What about proponents of  gun rights? The guest on the podcast stated that for many American gun owners the primary purpose of their guns was to protect against the government rather than against threats from other citizens. I actually had to play that part of the podcast a second time to make sure I heard him correctly; I had. Now I have to admit that the idea that you better have a 15-shot 9mm on hand because the government is going to come get you is a fairly astounding fear. But, I think fear is the key word. I think the average Trump voter was and is a pretty fearful person, one who felt as though he had been disadvantaged by pretty much everyone and had been rendered helpless by forces both seen and unseen. Not only did they feel disadvantaged by people but those who lived in rural parts of the country even felt disadvantaged by mere geography. It is easy to imagine a group of people who felt a kind of generalized fear of everything and everyone finding solace in guns, and lots of them.

Let’s think about the anti-intellectual leanings that got de Tocqueville’s attention. I think most anti-intellectual sentiment is pointed at groups of intellectuals who seemingly do no work. I think a classic moniker of the past is apt here; eggheads. These are the guys studying whatever it is you’ve never heard of or anything you don’t understand. Even the most anti-intellectual slack-jawed-yokel is inclined to see a doctor if he gets sick. He may attest to a distrust of the medical profession as a whole, maybe he thinks they’ve even secretly cured cancer, but old Cletus is still very likely to tell you that his own doctor is top-notch. That’s more of a selective anti-intellectual sentiment, one that readily finds an exception in specific people, rather than a blanket distrust of learning itself.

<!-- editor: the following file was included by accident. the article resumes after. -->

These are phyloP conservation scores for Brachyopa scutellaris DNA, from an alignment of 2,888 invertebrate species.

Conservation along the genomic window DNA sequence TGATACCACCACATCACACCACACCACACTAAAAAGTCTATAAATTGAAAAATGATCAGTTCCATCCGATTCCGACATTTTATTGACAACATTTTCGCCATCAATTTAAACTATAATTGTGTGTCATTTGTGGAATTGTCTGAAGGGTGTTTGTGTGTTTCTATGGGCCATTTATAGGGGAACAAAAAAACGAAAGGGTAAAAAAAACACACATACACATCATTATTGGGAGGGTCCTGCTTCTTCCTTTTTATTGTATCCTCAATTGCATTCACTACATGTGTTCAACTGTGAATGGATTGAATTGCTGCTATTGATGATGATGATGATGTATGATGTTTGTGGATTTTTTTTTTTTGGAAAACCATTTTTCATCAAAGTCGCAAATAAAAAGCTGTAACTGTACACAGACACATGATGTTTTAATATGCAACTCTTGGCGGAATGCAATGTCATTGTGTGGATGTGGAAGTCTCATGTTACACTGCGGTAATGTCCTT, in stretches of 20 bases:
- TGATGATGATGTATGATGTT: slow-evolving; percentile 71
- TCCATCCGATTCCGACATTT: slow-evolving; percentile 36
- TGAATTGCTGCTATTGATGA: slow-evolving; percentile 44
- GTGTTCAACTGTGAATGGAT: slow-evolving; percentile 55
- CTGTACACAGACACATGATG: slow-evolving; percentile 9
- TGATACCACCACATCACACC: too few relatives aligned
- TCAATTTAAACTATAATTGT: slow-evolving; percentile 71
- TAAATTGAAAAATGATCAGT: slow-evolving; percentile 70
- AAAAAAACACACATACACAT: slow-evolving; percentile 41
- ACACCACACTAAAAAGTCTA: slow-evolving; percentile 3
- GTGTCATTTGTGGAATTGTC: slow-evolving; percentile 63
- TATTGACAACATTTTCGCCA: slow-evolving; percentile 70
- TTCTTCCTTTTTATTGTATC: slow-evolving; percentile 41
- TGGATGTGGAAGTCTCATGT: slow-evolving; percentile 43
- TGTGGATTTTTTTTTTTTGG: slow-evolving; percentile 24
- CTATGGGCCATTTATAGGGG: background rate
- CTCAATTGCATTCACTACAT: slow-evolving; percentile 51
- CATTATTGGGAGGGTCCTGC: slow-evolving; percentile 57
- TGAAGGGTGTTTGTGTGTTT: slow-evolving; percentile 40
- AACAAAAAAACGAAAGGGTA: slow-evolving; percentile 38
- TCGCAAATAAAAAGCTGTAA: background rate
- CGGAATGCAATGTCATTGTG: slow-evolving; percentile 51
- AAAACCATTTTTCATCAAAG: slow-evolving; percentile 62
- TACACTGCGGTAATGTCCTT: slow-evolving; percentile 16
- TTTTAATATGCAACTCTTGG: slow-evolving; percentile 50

The internet, as always, stands ready to undermine confidence and create doubt, in those who believe differently than you do. And, this applies to both sides of a debate. The internet makes it all too easy to stay in our echo chambers and therefore encourage our divisions. But are we really all that divided? I don’t think so. The divisions we read and hear so much about divisions are largely overstated and driven by the media and the shortsightedness of both of our major political parties. Get actual people, rather than groups answering polls or being fed sound bytes or video clips, into a room and watch the divisions fade. Everyone wants to work, everyone wants to being able to afford health care and everyone wants to attain the educations they believe their chosen lifestyle demands. It’s OK to disagree about the processes and mechanism we use to achieve our goals. It’s not OK to use a politically motivated belief that the divisions are so profound that even dialogue is undesirable.